Why did this sequence of panels stand out so much to me? Mainly because Ballroom 20 ran as it should run the entire day. Outside of the end of the Reign panel, there was always a steady stream of people leaving and new people entering after every panel. The room had a diverse panel selection that really offered little fan overlap (other than Tumblr and, well, me, but those don’t count), and nobody was forced to sit through panels they didn’t want to watch in order to see those they did. It was a refreshing turn of events that really helped set the tone for the rest of SDCC, which made the Ballroom 20 the best experience of the whole con. What about you, Kyu? What was your best experience?
Kyu: Leaving! Hyuk-hyuk-hyuk. No, wait, leaving was terrible. David and I were so sick at that point that a 2.5 hour drive took at least twice that long. No, although I did really like that Ballroom 20 run—thank you, Comic-Con, for scheduling so many things I enjoyed in one room in a row—my pick for best experience has to be Kevin Smith. Now, I’ve been a fan of Smith for a long time. He’s one of the great writers of movie dialogue, and that makes pretty much everything he’s written incredibly entertaining, from the hilarious (Clerks) to the heartfelt (Chasing Amy) to the absurd (Dogma). That same facility, I think, along with his willingness to mine his real life for comedy, makes it a joy to listen to the man speak. Smith is an inveterate rambler, and his “Q and A”s have a very high A to Q ratio, if you get my meaning. A simple question like “What is your favorite of your movies?” will lead him on a 20-minute anecdote from his personal, sexual, or scatological history that leaves the audience rolling and the original question totally forgotten.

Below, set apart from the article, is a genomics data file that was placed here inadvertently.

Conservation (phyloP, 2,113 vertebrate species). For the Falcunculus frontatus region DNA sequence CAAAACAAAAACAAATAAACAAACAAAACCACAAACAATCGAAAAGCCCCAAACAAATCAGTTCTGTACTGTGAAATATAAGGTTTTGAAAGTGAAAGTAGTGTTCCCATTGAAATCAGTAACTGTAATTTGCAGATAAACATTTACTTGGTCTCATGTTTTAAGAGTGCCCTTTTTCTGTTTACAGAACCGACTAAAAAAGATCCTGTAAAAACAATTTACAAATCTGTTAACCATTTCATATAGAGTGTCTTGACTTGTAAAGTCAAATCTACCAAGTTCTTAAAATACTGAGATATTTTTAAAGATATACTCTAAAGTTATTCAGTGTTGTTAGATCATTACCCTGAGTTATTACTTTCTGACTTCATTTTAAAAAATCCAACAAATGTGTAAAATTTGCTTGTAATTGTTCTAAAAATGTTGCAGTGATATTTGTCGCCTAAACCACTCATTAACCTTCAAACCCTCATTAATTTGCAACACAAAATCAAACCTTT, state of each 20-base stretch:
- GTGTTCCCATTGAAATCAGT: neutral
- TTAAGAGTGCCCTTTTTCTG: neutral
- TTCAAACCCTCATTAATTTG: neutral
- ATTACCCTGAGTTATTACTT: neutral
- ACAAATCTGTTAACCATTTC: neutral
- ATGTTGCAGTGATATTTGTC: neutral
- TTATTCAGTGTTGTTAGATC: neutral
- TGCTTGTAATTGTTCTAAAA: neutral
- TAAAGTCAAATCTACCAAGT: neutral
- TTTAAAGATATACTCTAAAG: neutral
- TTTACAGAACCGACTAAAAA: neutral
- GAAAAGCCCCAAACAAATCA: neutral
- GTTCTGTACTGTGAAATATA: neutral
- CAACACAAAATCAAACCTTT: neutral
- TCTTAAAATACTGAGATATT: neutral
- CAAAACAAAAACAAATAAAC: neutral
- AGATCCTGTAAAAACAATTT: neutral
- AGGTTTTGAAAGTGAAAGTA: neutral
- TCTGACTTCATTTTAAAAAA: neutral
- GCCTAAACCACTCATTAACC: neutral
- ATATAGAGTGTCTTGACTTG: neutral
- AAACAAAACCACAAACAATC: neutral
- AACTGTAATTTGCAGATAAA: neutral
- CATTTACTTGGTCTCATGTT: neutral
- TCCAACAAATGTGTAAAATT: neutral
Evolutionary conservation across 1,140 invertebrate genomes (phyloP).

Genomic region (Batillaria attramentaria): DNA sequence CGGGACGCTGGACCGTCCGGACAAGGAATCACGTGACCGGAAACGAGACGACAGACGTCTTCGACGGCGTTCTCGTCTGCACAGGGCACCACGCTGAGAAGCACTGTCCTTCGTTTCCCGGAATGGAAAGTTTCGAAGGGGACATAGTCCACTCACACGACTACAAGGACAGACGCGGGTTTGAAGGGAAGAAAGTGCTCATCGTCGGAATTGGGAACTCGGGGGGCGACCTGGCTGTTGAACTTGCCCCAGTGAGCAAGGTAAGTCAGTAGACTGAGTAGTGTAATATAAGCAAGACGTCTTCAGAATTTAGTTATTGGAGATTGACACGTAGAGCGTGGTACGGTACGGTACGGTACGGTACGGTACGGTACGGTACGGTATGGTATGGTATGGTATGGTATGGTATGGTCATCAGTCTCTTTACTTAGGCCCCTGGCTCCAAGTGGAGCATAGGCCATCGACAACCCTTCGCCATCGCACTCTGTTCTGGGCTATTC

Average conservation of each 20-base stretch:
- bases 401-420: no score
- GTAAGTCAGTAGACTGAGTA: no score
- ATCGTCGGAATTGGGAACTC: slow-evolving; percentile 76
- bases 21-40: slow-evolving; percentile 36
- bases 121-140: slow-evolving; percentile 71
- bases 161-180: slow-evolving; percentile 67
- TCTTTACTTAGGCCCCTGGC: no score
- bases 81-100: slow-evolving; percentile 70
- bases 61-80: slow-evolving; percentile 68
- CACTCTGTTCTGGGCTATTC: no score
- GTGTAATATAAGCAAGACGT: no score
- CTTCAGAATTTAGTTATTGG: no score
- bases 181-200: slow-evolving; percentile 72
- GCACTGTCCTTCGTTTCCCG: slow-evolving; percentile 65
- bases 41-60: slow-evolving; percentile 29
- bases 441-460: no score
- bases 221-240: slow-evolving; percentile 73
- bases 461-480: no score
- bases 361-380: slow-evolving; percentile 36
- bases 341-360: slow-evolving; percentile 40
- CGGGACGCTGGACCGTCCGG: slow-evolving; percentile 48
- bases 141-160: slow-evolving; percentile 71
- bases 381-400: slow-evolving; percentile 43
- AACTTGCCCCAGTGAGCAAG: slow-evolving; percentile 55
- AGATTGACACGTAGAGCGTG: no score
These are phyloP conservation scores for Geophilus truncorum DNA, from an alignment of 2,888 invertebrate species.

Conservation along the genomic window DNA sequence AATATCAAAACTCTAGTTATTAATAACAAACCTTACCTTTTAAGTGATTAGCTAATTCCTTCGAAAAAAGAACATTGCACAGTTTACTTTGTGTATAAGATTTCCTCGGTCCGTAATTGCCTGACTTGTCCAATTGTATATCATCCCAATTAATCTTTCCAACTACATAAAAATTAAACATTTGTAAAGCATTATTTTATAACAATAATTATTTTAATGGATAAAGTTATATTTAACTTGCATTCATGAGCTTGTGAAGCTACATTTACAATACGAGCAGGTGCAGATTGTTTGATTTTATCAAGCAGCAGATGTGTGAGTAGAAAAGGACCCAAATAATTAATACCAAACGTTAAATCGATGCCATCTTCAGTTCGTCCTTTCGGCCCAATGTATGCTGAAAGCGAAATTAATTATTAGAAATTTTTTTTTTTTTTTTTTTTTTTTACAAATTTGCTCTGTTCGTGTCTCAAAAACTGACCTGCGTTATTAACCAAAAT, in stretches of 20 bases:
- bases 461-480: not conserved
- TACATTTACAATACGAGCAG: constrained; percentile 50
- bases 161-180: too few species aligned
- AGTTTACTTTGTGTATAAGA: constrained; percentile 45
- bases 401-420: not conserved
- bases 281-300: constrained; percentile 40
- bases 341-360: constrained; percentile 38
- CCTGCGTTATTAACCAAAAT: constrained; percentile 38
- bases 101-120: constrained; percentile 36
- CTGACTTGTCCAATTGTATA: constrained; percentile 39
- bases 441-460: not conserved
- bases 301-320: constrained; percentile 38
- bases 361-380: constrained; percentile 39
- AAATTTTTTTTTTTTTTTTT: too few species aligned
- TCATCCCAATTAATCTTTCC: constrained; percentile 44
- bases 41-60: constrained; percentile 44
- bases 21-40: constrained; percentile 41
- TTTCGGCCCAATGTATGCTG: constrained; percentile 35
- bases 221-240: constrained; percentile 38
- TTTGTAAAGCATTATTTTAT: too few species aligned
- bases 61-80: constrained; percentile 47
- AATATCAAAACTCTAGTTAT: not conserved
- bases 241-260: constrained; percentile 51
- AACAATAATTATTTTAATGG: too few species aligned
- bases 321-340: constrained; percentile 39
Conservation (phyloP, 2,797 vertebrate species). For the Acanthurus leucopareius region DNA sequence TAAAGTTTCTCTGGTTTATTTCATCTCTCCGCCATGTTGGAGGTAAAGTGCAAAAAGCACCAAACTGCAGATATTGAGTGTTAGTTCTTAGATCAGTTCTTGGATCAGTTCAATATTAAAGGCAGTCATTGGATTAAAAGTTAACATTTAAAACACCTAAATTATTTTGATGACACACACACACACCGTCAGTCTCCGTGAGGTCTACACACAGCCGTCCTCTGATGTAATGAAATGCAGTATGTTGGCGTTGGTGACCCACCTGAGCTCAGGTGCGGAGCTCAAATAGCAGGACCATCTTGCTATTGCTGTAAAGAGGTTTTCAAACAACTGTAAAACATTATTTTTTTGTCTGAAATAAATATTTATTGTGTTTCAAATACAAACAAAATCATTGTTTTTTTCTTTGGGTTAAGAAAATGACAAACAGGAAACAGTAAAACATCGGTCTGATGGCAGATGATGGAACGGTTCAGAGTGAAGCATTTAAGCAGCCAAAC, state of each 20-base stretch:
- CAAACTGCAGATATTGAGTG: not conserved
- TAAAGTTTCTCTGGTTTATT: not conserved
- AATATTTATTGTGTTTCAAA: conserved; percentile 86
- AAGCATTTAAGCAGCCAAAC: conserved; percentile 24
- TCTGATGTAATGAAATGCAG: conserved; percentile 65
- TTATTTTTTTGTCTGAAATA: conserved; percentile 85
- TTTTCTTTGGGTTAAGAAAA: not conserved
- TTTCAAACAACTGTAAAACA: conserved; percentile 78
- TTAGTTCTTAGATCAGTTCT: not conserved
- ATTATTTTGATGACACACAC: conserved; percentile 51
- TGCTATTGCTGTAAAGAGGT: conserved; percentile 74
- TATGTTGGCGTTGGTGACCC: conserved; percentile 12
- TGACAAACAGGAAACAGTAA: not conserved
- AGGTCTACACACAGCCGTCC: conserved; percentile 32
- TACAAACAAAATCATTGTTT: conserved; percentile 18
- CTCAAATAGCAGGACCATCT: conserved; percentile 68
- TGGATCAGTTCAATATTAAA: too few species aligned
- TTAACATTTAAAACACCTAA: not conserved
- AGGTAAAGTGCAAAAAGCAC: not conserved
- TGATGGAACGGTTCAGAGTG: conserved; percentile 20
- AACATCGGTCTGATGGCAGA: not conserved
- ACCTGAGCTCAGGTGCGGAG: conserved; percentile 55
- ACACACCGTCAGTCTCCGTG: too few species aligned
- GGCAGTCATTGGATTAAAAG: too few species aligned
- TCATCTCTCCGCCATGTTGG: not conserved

I’ve heard Smith talk a few times before, including at the Austin premiere of Clerks 2, and even once before at Comic-Con. Every year for SDCC he’ll do a 90 minute Q and A to close out Hall H on either Friday or Saturday. I skipped last year’s, but two years before I went and heard some entertaining stories about where his life was at that moment. He was just getting into pot, had just come off a traumatic experience directing Bruce Willis on the set of Cop Out, and was essentially ready to be a podcaster for the rest of his life. The stories were funny, but I was definitely saddened by the idea that one of my favorite filmmakers was hanging up the little chair with his name on it, or whatever it is directors hang up when they retire. So I was tremendously elated this year to find out that Kevin Smith had, essentially, gotten his mojo back. After a long and funny story about his visit to the set of Star Wars Episode VII (punchline: “Use the Force, fucker!”), Smith opened up about this new phase in his filmmaking career. On the one hand, he felt like he had priced himself out of doing interesting movies—he never wanted to make another cash grab like Cop Out ever again. On the other hand, he couldn’t simply go back to making the same kinds of independent movies he’d made before, because he felt he’d run out of things to say. As he put it, he was no longer miserable, and so the burning desire to express himself on the subject of religion (Dogma) or relationships (Chasing Amy) or wage-slavery (Clerks 1 & 2) simply didn’t exist for him anymore. But a single whimsical idea brought him back from semi-retirement: “I could make shit up!”